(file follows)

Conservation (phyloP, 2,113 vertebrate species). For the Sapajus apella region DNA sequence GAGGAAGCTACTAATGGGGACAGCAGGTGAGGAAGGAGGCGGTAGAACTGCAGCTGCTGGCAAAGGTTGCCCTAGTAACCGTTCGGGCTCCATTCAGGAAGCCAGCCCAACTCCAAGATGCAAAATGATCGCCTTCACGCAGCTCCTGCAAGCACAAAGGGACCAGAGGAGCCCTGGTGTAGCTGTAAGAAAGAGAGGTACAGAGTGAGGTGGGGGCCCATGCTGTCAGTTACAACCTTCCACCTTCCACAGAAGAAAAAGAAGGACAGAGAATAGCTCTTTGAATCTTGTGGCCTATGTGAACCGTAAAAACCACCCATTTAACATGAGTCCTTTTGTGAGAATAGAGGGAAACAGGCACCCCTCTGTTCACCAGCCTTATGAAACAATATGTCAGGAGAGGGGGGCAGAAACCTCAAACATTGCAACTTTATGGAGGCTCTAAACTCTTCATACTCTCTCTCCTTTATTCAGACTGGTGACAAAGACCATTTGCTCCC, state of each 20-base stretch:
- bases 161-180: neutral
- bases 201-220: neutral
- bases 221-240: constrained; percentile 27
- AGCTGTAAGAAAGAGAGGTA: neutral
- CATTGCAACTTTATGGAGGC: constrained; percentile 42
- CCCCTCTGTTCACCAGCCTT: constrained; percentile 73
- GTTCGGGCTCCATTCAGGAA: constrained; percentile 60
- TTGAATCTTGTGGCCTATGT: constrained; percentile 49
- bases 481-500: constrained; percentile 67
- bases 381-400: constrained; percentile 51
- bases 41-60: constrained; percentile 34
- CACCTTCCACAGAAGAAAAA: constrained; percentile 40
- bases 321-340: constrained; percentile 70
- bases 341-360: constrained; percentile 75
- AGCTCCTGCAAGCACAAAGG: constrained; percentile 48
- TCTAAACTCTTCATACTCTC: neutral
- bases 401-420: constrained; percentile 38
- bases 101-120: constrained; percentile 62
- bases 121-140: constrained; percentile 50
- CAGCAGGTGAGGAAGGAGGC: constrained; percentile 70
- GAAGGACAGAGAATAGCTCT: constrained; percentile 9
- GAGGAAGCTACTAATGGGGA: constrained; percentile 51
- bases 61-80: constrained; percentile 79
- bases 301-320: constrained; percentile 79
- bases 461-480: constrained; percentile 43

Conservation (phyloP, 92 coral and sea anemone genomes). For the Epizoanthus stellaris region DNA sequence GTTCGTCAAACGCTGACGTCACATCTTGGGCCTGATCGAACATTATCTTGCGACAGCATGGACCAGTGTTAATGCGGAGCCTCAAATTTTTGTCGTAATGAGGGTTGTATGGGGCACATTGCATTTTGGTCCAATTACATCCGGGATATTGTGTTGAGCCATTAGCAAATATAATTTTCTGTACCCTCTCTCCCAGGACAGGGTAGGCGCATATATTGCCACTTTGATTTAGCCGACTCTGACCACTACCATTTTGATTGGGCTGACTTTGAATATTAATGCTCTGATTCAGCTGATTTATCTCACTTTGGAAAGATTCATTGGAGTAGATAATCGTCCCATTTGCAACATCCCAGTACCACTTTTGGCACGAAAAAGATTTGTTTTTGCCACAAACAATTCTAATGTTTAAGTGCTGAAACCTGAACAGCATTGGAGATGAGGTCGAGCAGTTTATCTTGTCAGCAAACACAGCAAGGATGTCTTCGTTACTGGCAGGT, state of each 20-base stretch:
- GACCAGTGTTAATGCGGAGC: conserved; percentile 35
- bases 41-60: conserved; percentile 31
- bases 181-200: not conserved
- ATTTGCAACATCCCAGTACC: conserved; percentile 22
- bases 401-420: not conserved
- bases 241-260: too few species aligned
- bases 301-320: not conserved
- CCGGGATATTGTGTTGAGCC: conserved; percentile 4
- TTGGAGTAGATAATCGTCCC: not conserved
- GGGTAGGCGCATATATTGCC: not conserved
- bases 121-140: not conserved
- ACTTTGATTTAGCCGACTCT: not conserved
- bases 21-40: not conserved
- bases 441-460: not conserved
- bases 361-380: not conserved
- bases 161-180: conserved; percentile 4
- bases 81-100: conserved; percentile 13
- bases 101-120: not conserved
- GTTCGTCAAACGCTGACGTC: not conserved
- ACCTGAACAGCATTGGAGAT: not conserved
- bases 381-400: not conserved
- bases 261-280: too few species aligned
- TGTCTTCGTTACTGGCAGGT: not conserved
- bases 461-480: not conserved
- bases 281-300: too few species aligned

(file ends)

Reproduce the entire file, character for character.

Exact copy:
Conservation (phyloP, 2,113 vertebrate species). For the Sapajus apella region DNA sequence GAGGAAGCTACTAATGGGGACAGCAGGTGAGGAAGGAGGCGGTAGAACTGCAGCTGCTGGCAAAGGTTGCCCTAGTAACCGTTCGGGCTCCATTCAGGAAGCCAGCCCAACTCCAAGATGCAAAATGATCGCCTTCACGCAGCTCCTGCAAGCACAAAGGGACCAGAGGAGCCCTGGTGTAGCTGTAAGAAAGAGAGGTACAGAGTGAGGTGGGGGCCCATGCTGTCAGTTACAACCTTCCACCTTCCACAGAAGAAAAAGAAGGACAGAGAATAGCTCTTTGAATCTTGTGGCCTATGTGAACCGTAAAAACCACCCATTTAACATGAGTCCTTTTGTGAGAATAGAGGGAAACAGGCACCCCTCTGTTCACCAGCCTTATGAAACAATATGTCAGGAGAGGGGGGCAGAAACCTCAAACATTGCAACTTTATGGAGGCTCTAAACTCTTCATACTCTCTCTCCTTTATTCAGACTGGTGACAAAGACCATTTGCTCCC, state of each 20-base stretch:
- bases 161-180: neutral
- bases 201-220: neutral
- bases 221-240: constrained; percentile 27
- AGCTGTAAGAAAGAGAGGTA: neutral
- CATTGCAACTTTATGGAGGC: constrained; percentile 42
- CCCCTCTGTTCACCAGCCTT: constrained; percentile 73
- GTTCGGGCTCCATTCAGGAA: constrained; percentile 60
- TTGAATCTTGTGGCCTATGT: constrained; percentile 49
- bases 481-500: constrained; percentile 67
- bases 381-400: constrained; percentile 51
- bases 41-60: constrained; percentile 34
- CACCTTCCACAGAAGAAAAA: constrained; percentile 40
- bases 321-340: constrained; percentile 70
- bases 341-360: constrained; percentile 75
- AGCTCCTGCAAGCACAAAGG: constrained; percentile 48
- TCTAAACTCTTCATACTCTC: neutral
- bases 401-420: constrained; percentile 38
- bases 101-120: constrained; percentile 62
- bases 121-140: constrained; percentile 50
- CAGCAGGTGAGGAAGGAGGC: constrained; percentile 70
- GAAGGACAGAGAATAGCTCT: constrained; percentile 9
- GAGGAAGCTACTAATGGGGA: constrained; percentile 51
- bases 61-80: constrained; percentile 79
- bases 301-320: constrained; percentile 79
- bases 461-480: constrained; percentile 43

Conservation (phyloP, 92 coral and sea anemone genomes). For the Epizoanthus stellaris region DNA sequence GTTCGTCAAACGCTGACGTCACATCTTGGGCCTGATCGAACATTATCTTGCGACAGCATGGACCAGTGTTAATGCGGAGCCTCAAATTTTTGTCGTAATGAGGGTTGTATGGGGCACATTGCATTTTGGTCCAATTACATCCGGGATATTGTGTTGAGCCATTAGCAAATATAATTTTCTGTACCCTCTCTCCCAGGACAGGGTAGGCGCATATATTGCCACTTTGATTTAGCCGACTCTGACCACTACCATTTTGATTGGGCTGACTTTGAATATTAATGCTCTGATTCAGCTGATTTATCTCACTTTGGAAAGATTCATTGGAGTAGATAATCGTCCCATTTGCAACATCCCAGTACCACTTTTGGCACGAAAAAGATTTGTTTTTGCCACAAACAATTCTAATGTTTAAGTGCTGAAACCTGAACAGCATTGGAGATGAGGTCGAGCAGTTTATCTTGTCAGCAAACACAGCAAGGATGTCTTCGTTACTGGCAGGT, state of each 20-base stretch:
- GACCAGTGTTAATGCGGAGC: conserved; percentile 35
- bases 41-60: conserved; percentile 31
- bases 181-200: not conserved
- ATTTGCAACATCCCAGTACC: conserved; percentile 22
- bases 401-420: not conserved
- bases 241-260: too few species aligned
- bases 301-320: not conserved
- CCGGGATATTGTGTTGAGCC: conserved; percentile 4
- TTGGAGTAGATAATCGTCCC: not conserved
- GGGTAGGCGCATATATTGCC: not conserved
- bases 121-140: not conserved
- ACTTTGATTTAGCCGACTCT: not conserved
- bases 21-40: not conserved
- bases 441-460: not conserved
- bases 361-380: not conserved
- bases 161-180: conserved; percentile 4
- bases 81-100: conserved; percentile 13
- bases 101-120: not conserved
- GTTCGTCAAACGCTGACGTC: not conserved
- ACCTGAACAGCATTGGAGAT: not conserved
- bases 381-400: not conserved
- bases 261-280: too few species aligned
- TGTCTTCGTTACTGGCAGGT: not conserved
- bases 461-480: not conserved
- bases 281-300: too few species aligned